CAPE TOWN: Pound traders, the main focus was on whether there could be a UK interest rate hike in May.
Despite initial assumptions that a rate hike next month was likely, the closing sentiment was that the odds of an imminent increase to UK interest rates had fallen to the region of 50%.
GBP trader optimism initially rose on 17th April, when it was announced that the unemployment rate had fallen in February while wage growth had risen.
The average earnings figure was the main focus of the day, as it was reported that UK wage growth had overtaken the pace of inflation in February (by some measures).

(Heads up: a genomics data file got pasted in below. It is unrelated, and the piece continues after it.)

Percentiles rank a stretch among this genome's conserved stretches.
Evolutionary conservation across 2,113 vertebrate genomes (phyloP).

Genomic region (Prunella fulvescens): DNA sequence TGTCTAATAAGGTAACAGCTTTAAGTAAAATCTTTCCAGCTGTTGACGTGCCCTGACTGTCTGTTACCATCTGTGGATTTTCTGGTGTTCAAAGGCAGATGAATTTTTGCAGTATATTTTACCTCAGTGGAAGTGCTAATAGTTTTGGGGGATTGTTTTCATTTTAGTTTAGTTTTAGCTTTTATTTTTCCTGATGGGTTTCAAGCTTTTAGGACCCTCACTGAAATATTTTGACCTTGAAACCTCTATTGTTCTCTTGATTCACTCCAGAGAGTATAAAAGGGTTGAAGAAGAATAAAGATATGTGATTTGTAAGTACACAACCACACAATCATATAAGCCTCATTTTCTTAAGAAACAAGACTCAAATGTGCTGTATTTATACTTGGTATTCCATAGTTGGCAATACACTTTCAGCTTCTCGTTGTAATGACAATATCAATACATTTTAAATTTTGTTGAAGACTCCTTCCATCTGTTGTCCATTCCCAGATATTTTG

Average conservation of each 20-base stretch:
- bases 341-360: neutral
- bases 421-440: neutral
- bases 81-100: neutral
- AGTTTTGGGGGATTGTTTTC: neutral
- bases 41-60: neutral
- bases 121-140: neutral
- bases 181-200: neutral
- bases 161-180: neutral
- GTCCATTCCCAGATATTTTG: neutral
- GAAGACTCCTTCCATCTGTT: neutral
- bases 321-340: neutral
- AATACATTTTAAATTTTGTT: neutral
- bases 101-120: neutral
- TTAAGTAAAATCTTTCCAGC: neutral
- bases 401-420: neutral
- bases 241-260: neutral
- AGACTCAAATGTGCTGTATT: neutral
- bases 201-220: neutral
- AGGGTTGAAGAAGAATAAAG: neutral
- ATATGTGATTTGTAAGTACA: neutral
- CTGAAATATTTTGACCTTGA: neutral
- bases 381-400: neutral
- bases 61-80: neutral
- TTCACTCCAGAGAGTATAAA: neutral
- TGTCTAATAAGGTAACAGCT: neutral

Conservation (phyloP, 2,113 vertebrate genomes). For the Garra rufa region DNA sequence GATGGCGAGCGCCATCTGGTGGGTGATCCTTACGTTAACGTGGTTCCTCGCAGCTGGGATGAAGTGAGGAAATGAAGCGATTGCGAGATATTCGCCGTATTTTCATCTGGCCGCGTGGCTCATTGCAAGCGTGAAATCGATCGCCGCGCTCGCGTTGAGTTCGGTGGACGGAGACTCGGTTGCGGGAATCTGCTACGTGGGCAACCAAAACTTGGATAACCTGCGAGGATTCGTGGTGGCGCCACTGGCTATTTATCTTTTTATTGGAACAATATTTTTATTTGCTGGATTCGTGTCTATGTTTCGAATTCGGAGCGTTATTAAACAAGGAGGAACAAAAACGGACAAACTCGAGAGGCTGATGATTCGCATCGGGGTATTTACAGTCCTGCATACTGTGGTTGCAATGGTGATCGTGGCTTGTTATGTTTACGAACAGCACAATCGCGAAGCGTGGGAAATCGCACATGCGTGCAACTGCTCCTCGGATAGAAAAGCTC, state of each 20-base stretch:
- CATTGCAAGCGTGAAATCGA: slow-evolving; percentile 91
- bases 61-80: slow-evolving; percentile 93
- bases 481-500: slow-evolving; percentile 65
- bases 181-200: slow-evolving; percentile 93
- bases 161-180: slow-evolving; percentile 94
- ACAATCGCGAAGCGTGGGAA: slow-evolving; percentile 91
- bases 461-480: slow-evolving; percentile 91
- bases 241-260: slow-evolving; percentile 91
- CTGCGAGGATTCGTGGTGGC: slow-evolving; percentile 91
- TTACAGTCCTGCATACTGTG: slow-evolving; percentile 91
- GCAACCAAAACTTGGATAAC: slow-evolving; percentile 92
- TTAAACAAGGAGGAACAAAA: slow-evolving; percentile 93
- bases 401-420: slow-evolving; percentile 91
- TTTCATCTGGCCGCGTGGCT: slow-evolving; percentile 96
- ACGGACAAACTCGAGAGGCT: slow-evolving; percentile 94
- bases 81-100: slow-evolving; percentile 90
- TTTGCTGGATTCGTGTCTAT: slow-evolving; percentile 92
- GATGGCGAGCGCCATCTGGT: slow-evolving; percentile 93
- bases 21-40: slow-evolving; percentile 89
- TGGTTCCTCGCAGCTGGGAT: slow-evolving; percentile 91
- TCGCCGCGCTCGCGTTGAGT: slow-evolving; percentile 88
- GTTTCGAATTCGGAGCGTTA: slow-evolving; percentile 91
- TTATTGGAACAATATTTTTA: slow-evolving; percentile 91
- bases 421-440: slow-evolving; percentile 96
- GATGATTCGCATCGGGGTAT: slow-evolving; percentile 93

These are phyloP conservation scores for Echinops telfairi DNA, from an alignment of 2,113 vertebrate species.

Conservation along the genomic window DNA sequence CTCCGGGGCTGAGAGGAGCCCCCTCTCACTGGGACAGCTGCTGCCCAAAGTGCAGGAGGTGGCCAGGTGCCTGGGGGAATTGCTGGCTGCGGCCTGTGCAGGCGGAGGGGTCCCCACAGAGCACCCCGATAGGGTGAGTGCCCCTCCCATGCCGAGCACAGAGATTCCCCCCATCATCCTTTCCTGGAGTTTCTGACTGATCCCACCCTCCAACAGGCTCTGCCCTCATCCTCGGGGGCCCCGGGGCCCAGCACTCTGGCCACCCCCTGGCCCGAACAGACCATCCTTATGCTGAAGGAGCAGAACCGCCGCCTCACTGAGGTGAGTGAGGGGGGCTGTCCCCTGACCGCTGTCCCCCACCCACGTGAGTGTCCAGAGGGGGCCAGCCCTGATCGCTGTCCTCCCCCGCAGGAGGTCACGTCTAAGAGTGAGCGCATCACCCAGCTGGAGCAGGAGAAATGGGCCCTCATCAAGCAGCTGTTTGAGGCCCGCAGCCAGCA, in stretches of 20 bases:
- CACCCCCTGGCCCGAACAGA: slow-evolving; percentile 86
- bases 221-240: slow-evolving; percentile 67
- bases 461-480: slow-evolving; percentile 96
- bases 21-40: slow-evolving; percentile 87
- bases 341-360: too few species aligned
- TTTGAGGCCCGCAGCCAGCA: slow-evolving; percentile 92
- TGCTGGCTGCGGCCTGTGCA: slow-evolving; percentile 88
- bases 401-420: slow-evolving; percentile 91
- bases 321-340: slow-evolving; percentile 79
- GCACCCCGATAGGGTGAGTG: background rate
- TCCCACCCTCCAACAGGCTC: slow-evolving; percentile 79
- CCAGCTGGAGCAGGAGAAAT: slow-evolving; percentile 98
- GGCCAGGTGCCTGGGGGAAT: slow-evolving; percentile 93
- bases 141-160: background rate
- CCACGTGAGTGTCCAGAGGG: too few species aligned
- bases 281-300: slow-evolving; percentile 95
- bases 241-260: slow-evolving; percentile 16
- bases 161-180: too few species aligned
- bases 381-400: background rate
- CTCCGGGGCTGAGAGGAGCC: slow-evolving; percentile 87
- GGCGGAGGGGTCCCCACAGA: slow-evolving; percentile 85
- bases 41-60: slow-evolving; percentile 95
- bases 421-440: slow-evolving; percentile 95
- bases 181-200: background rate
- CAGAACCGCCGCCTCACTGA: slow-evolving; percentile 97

This meant that UK consumers did not face a continued squeeze on their wages during the month, which sparked hopes that wage growth would continue to exceed the pace of inflation in the future.
In an unexpected twist, however, the Pound then crashed against the Rand on 18th April when it was reported that UK inflation rates had slowed to the lowest level in a year during March.
Traders had originally assumed that lower inflation would raise the chances of a Bank of England (BoE) interest rate hike in May, but later changed their minds.
The assumption was that if inflation slowed too quickly, BoE policymakers would be under less pressure and could hold off on hiking rates.